In Brazil spot prices reached over 97 cents, delivered mill South Brazil, which is considerably above export levels, while in India prices quoted in rupees are at their highest level since mid-2016 and have rendered Indian exports uncompetitive for now. Mills in the South of India are actually interested in importing WAF and Australian styles.

As we leave the current season with relatively tight inventories in many of the relevant origins, it puts greater emphasis on new crop production. Fortunately the outlook has improved somewhat after West Texas has received copious amounts of rain, while the Indian monsoon seems to be off to a good start and even Brazil has received some last minute rainfall that might improve yields.

The big story has been West Texas, where Lubbock has seen over 6 inches of rain in May, which is the 8th largest amount on record. However, these downpours, which were accompanied by strong winds and in some cases hail, seem to be a mixed blessing. Too much of a good thing has turned into a challenge for growers, who are now trying to beat crop insurance deadlines, especially south of Lubbock, where a June 5 deadline looms.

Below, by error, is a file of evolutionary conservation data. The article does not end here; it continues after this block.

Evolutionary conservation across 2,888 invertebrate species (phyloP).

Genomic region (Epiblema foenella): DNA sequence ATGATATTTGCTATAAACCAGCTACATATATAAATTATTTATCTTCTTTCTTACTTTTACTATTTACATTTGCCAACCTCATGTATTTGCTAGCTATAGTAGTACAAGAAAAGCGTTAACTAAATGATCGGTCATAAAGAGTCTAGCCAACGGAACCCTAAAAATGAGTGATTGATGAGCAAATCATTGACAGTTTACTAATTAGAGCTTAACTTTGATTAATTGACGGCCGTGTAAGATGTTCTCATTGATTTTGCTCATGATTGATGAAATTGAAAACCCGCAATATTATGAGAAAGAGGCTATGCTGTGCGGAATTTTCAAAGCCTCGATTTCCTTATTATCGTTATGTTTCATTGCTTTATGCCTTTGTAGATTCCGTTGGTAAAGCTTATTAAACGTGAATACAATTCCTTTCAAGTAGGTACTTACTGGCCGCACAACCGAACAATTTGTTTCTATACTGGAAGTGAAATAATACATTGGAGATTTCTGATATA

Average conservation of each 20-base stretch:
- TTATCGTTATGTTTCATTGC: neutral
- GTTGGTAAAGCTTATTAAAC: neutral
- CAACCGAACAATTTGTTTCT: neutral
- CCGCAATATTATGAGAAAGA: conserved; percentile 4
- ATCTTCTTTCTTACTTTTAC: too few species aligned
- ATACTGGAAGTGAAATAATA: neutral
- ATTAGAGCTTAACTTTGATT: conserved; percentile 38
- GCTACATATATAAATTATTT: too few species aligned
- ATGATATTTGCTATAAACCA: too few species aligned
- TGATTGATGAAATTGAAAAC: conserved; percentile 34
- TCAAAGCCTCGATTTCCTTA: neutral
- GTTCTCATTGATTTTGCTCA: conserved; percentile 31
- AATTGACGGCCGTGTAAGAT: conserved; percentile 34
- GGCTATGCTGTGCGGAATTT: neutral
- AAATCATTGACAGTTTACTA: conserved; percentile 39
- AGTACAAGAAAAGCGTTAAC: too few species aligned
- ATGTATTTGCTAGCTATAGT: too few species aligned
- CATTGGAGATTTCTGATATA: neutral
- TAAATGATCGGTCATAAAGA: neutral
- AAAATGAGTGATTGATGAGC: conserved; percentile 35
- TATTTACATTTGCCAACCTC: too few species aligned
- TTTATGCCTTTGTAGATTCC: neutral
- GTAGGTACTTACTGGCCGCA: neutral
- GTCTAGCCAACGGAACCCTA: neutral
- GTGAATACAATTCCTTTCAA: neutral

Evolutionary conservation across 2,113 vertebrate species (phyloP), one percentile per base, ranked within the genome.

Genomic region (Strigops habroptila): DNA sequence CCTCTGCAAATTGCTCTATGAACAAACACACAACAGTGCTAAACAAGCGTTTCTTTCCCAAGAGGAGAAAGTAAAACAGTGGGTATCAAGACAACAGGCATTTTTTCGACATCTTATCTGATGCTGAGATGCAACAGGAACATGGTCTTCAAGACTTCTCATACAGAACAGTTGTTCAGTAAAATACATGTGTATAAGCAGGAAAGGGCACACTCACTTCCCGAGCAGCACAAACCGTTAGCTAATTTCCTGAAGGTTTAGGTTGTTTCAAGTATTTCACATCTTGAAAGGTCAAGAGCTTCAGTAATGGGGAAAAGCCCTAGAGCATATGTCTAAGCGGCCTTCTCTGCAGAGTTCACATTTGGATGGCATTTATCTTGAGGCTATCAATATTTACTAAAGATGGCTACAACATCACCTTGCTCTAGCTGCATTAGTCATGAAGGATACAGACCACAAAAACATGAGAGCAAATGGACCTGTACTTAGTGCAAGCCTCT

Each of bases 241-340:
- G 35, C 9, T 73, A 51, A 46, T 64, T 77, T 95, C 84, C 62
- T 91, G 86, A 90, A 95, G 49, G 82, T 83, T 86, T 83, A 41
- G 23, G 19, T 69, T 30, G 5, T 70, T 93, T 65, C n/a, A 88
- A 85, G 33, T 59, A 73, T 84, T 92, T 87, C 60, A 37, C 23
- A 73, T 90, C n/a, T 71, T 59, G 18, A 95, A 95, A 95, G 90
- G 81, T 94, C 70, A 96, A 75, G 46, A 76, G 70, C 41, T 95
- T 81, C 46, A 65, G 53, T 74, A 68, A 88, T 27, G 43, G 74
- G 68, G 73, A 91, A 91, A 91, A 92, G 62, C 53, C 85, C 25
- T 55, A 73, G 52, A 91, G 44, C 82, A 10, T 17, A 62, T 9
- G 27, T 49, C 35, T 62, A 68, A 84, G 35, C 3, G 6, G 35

While some acres may be claimed by insurance and/or competing crops, like milo, we believe that on balance we are looking at an above average potential for the region. The weather looks a bit warmer and drier over the coming days and if summer were to finally arrive in West Texas, cotton should be doing well with all that moisture.

The Texas coastal bend, which normally accounts for over a million bales of production, has seen its wettest May on record and more heavy rain is forecast for the coming days. Many fields remain waterlogged, which makes crop management difficult and yield prospects are therefore being scaled lower. There is still time for things to improve, but the fear is that this crazy pattern is going to persist and the market will therefore keep ‘a weather eye on things’.

The Spot Rate remained unchanged at Rs 12300 per maund. The Polyester Fiber was available at Rs 200 per kg.

Copyright Business Recorder, 2021


Comments are closed.